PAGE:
NEWARK, N.J. (CBSNewYork/AP) — The executive director of NJ TRANSIT announced his resignation Tuesday, leaving behind a record that includes a costly decision to leave rail equipment in the path of Superstorm Sandy and the image of thousands of fans stranded for hours after this month’s Super Bowl when trains couldn’t accommodate them.
James Weinstein, who was tapped in 2010 by Gov. Chris Christie to lead the nation’s third-largest transit agency, will leave office effective March 2.
In a letter to the agency’s roughly 12,000 employees, Weinstein credited them with having created in the past 30 years “one of the best public transportation agencies in the country from what started as a collection of bankrupt bus companies and railroads.”
He cited surveys showing that nearly eight out of 10 customers would recommend NJ TRANSIT to a friend, family member or neighbor as evidence that NJ TRANSIT has succeeded in putting customers first.
He did not mention the Sandy controversy in his letter, but did repeat the agency’s previous defense of its role in what was billed as the first mass transit Super Bowl, noting that the rail system moved a record number of people Feb. 2 “safely and securely, which was our number one goal.”
In an announcement of new leadership at NJ TRANSIT, Christie thanked Weinstein for his service and wished him well in the next part of his career but did not comment on the leader’s record at the agency.
The governor said Weinstein will be replaced by Veronique Hakim, who currently serves as executive director of the New Jersey Turnpike Authority. Hakim, who goes by Ronnie, worked for more than 20 years at the Metropolitan Transportation Authority before taking charge of the turnpike in 2010.
The state’s deputy transportation commissioner, Joe Mrozek, will succeed Hakim.
Weinstein, 67, of Moorestown, was New Jersey’s transportation commissioner in the late 1990s and then was vice president of a transportation consulting firm before taking over at NJ TRANSIT, which has a $3 billion capital and operating budget and makes about 270 million passenger trips a year.
In Weinstein’s first few months at NJ TRANSIT, the agency raised fares as much as 25 percent and trimmed service in an attempt to plug a $300 million budget shortfall. The actions weren’t as drastic as had originally been feared, however, as the agency eventually restored nearly $4 million in bus routes and services it had said it would cut.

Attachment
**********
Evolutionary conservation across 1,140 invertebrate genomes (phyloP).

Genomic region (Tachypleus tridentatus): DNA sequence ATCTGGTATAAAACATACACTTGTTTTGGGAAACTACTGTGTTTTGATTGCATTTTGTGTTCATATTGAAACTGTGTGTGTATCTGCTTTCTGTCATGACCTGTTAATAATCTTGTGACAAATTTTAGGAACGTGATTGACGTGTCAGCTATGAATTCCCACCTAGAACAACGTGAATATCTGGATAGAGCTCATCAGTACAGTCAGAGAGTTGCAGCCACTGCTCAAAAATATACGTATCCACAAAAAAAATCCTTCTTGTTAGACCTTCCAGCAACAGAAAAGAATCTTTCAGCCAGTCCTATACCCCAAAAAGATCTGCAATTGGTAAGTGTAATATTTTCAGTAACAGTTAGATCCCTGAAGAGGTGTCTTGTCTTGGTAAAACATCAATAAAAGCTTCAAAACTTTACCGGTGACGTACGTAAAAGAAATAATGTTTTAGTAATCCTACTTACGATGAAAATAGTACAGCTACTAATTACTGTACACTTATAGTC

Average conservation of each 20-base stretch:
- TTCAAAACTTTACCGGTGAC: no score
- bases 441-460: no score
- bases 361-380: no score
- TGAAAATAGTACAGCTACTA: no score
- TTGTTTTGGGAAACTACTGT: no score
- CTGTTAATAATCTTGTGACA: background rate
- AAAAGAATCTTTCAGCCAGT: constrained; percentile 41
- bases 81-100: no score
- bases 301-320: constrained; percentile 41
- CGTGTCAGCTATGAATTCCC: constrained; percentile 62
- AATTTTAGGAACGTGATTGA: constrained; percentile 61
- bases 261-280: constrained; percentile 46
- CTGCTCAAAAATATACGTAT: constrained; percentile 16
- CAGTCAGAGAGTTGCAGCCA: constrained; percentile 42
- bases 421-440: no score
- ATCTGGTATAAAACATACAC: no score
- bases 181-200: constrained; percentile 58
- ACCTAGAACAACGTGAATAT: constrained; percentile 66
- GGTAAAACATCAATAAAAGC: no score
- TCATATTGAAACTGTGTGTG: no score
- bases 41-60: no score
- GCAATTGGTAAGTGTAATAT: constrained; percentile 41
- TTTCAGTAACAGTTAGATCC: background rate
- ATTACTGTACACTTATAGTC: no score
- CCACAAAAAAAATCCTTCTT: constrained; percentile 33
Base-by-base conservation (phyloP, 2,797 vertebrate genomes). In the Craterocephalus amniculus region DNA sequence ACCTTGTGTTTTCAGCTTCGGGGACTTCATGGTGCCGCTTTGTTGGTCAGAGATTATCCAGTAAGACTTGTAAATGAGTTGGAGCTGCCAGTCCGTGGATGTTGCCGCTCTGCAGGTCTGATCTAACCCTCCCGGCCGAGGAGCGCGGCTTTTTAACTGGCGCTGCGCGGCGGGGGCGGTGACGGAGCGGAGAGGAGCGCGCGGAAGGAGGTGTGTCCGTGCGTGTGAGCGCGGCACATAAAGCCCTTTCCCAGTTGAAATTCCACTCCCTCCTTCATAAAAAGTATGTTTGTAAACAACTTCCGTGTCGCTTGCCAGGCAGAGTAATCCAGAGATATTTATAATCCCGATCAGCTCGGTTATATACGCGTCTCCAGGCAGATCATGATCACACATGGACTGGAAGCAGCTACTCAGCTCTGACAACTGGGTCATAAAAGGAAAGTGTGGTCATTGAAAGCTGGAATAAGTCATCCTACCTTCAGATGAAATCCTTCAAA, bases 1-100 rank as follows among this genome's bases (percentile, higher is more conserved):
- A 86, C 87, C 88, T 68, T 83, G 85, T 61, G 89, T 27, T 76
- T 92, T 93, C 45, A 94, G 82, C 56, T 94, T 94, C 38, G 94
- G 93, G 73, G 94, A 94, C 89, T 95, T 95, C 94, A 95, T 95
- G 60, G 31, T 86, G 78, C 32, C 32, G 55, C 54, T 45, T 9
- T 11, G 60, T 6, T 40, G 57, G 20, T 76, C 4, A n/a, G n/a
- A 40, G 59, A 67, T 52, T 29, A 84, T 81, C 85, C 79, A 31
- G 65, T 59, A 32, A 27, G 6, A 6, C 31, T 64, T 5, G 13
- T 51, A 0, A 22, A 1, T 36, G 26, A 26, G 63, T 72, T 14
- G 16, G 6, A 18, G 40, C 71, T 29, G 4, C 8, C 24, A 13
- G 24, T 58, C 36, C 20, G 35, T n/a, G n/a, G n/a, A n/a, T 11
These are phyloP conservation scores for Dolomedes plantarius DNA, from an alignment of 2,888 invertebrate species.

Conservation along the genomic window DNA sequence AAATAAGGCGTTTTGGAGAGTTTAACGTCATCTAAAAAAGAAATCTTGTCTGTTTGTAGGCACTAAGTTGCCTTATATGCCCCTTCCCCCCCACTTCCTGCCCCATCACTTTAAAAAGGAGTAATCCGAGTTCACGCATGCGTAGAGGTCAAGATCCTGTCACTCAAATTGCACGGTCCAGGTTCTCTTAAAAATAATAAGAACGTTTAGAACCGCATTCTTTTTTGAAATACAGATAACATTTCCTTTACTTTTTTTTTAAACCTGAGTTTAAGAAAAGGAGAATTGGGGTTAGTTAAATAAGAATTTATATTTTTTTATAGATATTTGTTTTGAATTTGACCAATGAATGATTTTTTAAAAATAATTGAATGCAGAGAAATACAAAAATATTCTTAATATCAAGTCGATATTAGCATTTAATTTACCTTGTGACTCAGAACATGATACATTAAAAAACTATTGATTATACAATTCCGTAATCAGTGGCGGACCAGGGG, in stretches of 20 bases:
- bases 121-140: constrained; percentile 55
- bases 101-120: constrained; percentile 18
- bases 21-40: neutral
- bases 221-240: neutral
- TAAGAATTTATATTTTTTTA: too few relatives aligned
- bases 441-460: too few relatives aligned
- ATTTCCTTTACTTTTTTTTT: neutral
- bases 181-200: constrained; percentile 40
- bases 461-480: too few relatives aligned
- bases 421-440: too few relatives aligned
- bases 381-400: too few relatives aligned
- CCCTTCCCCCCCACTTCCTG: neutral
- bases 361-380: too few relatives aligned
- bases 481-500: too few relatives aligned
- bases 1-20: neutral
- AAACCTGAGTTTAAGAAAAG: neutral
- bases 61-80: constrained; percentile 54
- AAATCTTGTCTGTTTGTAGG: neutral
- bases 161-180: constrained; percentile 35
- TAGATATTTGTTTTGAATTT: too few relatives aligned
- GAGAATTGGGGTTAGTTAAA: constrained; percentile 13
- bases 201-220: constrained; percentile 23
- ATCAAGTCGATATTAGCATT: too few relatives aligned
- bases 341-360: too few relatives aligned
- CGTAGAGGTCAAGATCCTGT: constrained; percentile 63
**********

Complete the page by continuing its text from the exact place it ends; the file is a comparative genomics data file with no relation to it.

“We’re not doing this because we like to raise fares,” Weinstein said at the time. “We’re doing this because we have the responsibility to preserve one of the great transit systems in this country.”
Last July, NJ TRANSIT reported approving a fiscal 2014 budget that kept fares the same for the fourth year in a row.
Weinstein’s biggest test came in late October 2012, when Sandy flooded rail yards in Kearny and Hoboken, destroyed bridges and tracks, and left more than $400 million in overall damage.
Weinstein was heavily criticized in the weeks and months that followed for his decision not to move rail cars and locomotives out of the yards; they received more than $100 million in damage.
Nearly a year later, Christie told a newspaper that a low-level employee deviated from a storm plan at the last minute without Weinstein’s knowledge. Weinstein hasn’t confirmed that version.
Earlier this month, what could have turned into the agency’s shining moment instead produced more criticism when more than twice as many Super Bowl-goers as projected opted to ride NJ TRANSIT trains to the game at MetLife Stadium. At game’s end it took hours — and the arrival of dozens of buses — to get everyone out.
About 33,000 people took the 7-mile ride between MetLife Stadium and the Secaucus rail transfer station, and the overcrowding on the platform grew so severe immediately following the game that the stadium scoreboard flashed a sign asking fans to remain inside.
At the time, Weinstein defended his agency’s performance.
“I think we did an excellent job moving a lot of people to a major event,” Weinstein said the day after the Super Bowl. “When 82,500 people leave a place at the same time there’s going be congestion. There was, and we got through that congestion in what I believe was a realistic time. It would have been nice if we could have done it faster, but we did it as quickly and as efficiently as we could do it.”
But he did say “it would have been nice if we could have done it faster.”
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